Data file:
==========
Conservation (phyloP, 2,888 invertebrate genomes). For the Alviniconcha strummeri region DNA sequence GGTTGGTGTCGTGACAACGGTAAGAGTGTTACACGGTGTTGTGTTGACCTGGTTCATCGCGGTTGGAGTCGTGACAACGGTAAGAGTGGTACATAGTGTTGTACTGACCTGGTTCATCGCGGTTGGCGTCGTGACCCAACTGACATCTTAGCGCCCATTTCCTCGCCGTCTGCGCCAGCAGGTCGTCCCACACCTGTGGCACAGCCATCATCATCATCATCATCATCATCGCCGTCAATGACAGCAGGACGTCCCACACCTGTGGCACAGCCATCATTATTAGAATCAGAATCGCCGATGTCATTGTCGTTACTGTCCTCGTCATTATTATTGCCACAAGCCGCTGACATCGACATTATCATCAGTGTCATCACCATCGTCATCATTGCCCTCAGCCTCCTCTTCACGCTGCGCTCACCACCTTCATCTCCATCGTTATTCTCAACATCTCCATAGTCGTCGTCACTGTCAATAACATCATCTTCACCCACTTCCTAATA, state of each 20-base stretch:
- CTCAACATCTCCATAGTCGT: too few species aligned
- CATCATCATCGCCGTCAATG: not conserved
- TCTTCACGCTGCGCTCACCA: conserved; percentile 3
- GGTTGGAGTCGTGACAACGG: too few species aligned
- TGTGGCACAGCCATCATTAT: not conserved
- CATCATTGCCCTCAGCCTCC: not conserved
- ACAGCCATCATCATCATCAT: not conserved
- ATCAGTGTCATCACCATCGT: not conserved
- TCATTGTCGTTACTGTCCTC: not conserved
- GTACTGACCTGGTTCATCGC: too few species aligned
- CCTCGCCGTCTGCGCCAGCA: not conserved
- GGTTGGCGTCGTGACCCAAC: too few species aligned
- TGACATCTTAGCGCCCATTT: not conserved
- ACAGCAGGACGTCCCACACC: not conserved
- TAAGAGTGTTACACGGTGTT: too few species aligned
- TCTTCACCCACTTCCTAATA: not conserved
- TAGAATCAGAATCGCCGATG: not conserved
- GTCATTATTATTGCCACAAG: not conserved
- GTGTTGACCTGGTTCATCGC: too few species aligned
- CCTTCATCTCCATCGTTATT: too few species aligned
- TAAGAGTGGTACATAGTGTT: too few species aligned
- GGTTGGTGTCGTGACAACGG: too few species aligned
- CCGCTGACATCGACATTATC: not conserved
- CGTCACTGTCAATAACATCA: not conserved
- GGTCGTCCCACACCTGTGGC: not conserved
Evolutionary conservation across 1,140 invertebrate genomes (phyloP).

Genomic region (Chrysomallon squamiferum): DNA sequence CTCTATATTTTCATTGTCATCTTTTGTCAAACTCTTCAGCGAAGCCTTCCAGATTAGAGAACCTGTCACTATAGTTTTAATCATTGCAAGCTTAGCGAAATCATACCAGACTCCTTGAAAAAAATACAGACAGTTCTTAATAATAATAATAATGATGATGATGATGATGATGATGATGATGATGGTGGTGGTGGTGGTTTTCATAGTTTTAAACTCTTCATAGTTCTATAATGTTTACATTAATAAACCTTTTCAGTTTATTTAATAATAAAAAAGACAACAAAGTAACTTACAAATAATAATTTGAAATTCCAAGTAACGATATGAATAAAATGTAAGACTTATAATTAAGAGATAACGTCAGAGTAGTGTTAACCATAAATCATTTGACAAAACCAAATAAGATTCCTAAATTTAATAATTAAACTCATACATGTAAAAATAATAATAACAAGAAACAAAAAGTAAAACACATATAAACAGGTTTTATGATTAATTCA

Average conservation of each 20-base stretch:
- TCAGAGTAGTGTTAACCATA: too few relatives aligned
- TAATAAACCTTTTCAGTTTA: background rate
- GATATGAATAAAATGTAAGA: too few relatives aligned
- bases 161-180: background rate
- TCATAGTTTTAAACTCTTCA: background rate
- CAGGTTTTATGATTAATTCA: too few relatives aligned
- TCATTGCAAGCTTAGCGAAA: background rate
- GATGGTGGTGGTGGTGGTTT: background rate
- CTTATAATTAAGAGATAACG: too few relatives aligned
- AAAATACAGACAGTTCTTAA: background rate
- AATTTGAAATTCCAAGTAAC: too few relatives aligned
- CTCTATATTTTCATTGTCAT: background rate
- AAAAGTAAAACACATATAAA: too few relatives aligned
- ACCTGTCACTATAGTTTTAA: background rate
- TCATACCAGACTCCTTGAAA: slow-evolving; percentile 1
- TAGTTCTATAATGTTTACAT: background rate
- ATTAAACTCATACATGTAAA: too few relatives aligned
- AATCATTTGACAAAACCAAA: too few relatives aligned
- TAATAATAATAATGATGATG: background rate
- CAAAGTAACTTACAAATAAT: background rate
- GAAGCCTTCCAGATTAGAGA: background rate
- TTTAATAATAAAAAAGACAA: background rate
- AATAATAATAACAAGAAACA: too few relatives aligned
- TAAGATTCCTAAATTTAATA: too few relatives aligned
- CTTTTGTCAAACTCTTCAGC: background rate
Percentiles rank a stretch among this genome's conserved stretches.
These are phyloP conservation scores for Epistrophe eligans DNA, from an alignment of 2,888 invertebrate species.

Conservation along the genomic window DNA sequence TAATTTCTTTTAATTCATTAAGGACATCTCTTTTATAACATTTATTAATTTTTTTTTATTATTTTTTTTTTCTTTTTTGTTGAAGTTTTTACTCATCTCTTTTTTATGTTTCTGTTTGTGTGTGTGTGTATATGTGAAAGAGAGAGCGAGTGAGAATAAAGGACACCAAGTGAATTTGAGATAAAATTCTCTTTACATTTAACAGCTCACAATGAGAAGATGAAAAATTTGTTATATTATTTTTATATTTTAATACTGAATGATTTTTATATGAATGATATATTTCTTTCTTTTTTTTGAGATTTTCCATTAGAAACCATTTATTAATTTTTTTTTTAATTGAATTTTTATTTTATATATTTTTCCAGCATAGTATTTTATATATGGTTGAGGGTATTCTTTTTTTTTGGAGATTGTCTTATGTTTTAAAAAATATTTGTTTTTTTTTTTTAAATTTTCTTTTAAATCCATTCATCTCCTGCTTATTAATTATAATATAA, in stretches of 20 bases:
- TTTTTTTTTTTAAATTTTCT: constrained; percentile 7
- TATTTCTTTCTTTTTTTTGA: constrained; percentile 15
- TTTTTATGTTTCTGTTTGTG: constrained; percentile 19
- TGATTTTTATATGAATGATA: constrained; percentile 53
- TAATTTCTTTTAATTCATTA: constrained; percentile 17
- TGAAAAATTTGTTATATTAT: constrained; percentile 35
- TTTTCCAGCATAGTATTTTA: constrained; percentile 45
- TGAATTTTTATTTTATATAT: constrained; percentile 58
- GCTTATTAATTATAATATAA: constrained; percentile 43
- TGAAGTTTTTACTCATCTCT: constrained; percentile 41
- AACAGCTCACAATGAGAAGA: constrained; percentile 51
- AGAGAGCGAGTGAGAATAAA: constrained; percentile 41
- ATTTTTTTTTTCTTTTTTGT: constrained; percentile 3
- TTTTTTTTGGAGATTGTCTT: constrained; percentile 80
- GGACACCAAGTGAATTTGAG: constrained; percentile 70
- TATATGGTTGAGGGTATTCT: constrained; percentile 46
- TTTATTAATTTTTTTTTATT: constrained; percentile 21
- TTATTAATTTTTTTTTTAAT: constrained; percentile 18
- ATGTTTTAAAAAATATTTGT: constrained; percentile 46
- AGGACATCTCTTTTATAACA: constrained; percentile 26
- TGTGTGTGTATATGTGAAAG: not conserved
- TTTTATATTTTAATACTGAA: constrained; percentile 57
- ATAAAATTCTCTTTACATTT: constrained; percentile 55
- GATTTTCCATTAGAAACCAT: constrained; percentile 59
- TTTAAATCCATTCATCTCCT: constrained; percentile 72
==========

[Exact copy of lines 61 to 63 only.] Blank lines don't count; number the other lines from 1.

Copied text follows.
- TGATTTTTATATGAATGATA: constrained; percentile 53
- TAATTTCTTTTAATTCATTA: constrained; percentile 17
- TGAAAAATTTGTTATATTAT: constrained; percentile 35